Portugal gatecrashed France’s Euro 2016 party to win the European Championship for the first time in its history — and all this without leading star Cristiano Ronaldo.
The Real Madrid forward was forced out of the game with a knee injury in the first half, but Portugal regrouped and thanks to some heroic goalkeeping from Rui Patricio took the game into extra time before Eder struck with 11 minutes to go.
Portugal’s 1-0 win was all the more remarkable given in their previous 10 meetings, France had won all of them.
“Simple as doves and as wise as serpents,” is how Portugal coach Fernando Santos characterized his team’s success at Euro 2016.
France hit the post late on in normal time, but so too did Portugal just before Eder’s goal when Raphael Guerreiro’s exquisite free kick came back off the crossbar.
The win was testament to a remarkable group ethic after Ronaldo was taken off on a stretcher following a robust tackle by Dimitri Payet on eight minutes.
Twice Ronaldo tried to hobble back on the pitch before he collapsed, distraught and in tears as he conceded his tournament had come to a premature end.
The huge ovation he was given by the Stade de France crowd — French and Portuguese fans alike — must have been scant consolation given the pivotal role he has played in this side for over a decade since making his international debut as an 18-year-old.
“Terrible to see Cris come off like that,” tweeted Ronaldo’s Real Madrid teammate Gareth Bale and no wonder given many had billed this as the crowning moment of Ronaldo’s career as an international player.
Twelve years ago he was also left in tears after Euro 2004 host Portugal was surprisingly beaten 1-0 by Greece.
True France might have been favorites to win this final given its home advantage, but this was a real opportunity for Ronaldo to showcase his talents in an international final and add to the countless starring roles he has produced for Real Madrid.
In the end given the prodigious efforts of his teammates it didn’t matter and Ronaldo, despite his injury, was well enough to jump up off the bench to join in the celebrations when Eder scored.
Portugal’s fans certainly hadn’t forgotten their talisman and as the clock ticked down they chanted his name again and again.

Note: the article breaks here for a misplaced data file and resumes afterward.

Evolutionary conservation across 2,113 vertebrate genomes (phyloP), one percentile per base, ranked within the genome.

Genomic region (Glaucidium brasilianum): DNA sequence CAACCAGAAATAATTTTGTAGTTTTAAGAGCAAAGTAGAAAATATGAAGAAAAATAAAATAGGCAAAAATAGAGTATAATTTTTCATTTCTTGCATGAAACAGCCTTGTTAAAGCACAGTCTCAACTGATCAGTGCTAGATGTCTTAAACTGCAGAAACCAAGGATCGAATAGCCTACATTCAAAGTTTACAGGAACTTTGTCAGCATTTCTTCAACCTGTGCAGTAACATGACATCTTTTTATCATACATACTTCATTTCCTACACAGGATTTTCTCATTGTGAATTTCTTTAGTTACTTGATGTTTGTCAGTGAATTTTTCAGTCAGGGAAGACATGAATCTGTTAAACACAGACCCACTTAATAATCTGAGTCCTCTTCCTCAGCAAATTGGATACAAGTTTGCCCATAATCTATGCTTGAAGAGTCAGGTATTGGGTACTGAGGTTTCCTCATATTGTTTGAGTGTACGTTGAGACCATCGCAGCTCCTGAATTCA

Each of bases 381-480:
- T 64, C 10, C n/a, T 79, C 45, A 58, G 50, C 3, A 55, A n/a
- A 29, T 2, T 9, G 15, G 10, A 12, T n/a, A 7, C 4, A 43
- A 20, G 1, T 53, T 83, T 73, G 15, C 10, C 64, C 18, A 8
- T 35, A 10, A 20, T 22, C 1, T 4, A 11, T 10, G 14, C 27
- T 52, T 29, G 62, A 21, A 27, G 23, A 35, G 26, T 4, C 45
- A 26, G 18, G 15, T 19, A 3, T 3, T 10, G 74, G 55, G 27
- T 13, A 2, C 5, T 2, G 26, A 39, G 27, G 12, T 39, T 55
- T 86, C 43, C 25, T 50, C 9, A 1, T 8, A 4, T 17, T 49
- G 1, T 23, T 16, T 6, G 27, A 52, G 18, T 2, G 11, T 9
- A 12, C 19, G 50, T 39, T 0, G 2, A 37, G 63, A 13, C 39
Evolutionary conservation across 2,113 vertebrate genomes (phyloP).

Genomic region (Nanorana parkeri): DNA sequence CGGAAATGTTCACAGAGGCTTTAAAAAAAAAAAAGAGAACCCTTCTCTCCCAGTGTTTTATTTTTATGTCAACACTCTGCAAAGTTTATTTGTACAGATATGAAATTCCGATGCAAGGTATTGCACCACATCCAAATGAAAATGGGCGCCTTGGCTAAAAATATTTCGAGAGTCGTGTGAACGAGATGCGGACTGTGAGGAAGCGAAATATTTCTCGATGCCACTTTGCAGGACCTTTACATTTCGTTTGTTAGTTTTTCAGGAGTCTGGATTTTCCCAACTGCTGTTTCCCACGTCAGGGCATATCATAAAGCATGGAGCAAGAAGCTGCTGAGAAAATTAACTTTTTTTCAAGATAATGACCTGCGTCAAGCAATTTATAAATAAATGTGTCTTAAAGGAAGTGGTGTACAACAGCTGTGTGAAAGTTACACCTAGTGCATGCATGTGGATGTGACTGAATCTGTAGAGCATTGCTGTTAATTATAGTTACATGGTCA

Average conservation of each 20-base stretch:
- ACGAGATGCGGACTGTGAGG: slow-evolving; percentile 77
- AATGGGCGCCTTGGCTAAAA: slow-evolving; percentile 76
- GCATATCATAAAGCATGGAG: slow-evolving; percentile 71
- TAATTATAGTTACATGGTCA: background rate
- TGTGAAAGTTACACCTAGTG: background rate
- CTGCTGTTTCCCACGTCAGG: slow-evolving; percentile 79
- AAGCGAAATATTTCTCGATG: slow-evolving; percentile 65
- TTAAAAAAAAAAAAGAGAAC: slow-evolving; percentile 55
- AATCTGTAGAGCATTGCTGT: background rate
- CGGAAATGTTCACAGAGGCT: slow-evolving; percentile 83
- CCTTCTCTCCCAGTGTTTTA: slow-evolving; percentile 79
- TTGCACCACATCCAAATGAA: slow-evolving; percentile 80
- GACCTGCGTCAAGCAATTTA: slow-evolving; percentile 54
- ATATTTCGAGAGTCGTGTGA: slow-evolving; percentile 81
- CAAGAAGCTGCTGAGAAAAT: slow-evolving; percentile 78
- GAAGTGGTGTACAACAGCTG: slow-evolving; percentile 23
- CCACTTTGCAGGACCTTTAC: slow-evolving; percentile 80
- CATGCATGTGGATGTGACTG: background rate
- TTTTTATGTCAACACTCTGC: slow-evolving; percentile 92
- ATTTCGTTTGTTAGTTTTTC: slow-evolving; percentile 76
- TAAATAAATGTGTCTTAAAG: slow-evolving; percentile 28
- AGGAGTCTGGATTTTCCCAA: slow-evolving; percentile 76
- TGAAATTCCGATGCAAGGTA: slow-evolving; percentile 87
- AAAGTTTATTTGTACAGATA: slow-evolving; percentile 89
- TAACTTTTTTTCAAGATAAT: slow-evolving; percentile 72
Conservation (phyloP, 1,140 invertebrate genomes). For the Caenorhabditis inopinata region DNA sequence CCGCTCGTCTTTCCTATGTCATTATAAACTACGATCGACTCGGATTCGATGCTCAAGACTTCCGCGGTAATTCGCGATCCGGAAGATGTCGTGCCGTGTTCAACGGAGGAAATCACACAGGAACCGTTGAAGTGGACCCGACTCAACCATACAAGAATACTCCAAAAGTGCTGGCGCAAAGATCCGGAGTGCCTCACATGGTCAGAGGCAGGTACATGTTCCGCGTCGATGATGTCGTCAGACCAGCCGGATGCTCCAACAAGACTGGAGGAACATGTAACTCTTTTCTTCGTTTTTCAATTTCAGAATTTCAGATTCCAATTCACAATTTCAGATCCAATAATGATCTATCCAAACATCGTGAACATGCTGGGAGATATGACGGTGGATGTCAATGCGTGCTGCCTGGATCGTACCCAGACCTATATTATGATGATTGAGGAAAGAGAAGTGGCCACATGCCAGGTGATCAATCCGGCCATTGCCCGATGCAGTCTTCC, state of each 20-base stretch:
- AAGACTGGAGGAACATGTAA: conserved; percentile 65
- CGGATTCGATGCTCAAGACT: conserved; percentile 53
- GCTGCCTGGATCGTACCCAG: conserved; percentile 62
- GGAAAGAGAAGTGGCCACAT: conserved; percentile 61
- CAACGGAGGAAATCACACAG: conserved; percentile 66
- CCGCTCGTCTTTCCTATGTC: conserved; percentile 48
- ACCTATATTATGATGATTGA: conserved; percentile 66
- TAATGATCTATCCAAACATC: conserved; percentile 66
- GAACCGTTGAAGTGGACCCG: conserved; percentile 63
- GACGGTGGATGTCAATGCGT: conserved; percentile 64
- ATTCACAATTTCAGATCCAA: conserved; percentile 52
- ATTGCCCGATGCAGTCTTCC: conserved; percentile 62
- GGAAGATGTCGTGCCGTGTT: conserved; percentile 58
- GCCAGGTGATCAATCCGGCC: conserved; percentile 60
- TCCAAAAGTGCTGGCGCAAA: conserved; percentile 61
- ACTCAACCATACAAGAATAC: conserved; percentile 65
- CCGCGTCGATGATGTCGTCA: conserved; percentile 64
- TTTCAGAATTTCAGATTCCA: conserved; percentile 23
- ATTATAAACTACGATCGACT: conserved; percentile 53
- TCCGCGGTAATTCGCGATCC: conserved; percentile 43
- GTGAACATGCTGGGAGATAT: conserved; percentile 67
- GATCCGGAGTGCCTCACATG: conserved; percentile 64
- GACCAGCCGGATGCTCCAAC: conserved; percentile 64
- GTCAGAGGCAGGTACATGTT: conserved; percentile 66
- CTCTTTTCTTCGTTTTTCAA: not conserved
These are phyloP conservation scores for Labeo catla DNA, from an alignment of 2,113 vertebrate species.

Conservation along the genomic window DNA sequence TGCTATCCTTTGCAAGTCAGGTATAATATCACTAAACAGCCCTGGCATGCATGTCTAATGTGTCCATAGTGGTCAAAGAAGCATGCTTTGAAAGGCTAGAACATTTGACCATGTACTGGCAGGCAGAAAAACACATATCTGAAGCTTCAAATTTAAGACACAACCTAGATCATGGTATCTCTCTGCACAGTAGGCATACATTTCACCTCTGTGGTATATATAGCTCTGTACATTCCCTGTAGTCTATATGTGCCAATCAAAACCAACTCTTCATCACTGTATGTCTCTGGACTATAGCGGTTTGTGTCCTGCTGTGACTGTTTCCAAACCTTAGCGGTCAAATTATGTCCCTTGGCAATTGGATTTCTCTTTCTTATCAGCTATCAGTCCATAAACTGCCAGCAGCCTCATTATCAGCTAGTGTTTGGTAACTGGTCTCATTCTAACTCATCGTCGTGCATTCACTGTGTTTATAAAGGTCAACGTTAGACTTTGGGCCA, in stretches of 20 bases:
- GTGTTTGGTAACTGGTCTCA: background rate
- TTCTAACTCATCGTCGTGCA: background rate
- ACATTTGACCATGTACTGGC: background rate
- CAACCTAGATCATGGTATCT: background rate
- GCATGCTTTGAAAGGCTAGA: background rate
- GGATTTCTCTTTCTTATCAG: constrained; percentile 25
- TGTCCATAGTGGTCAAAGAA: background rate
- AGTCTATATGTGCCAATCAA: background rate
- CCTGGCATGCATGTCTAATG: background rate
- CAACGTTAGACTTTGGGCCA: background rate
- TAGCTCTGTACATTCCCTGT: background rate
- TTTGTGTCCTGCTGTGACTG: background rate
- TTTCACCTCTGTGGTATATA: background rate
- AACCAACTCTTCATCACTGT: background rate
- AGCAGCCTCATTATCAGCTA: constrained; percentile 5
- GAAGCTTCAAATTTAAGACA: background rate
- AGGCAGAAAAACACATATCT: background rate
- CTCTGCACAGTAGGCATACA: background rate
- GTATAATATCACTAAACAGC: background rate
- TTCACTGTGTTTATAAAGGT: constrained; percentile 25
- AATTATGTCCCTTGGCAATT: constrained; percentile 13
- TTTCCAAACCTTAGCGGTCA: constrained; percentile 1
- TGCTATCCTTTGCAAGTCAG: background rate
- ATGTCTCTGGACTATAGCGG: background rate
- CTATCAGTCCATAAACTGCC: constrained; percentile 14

With Ronaldo out of the picture, Patricio was consistently on hand to thwart France, notably in saving a couple of fierce shots from Moussa Sissoko, who had an outstanding game.
Central defenders Pepe — named man of the match — and Jose Ponte were also key to Portugal’s defensive obdurateness.
Pepe described Portugal’s win as a victory of the “humble,” while France coach Didier Deschamps paid tribute to the victors’ organization.
“The winner always deserves it,” said France coach Didier Deschamps. “You can analyze things but they didn’t get to the final by chance.
“This is the first time I think that a team finished third in their group and ended up as champions.”
Portugal coach Santos added: “I always said we were a team. I told them we have a lot of quality and talent. But first we have to run and fight.”
Invasion of moths
Since Euro 2016 kicked off on June 10, the French authorities have had plenty on their hands given a state of emergency is still in place after France was targeted during the November terror attacks.
Sunday saw 3,400 police and gendarmes mobilized on the Champs-Elysees, with 1,400 deployed at the Stade de France and a further 1,900 keeping order at the 90,000 capacity Eiffel Tower fan zone.
Ahead of kick off the competition’s organizers had yet another worry to contend with — an invasion of moths, which visibly distracted referee Mark Clattenburg as he went about his final preparations before the start of the game.
Earlier Paris had been bathed in blistering sunshine and on a warm summer’s evening thousands of French supporters — young and old — had made their way to the Stade de France in northern Paris in the hope that host France would deliver the nation’s third European Championship triumph.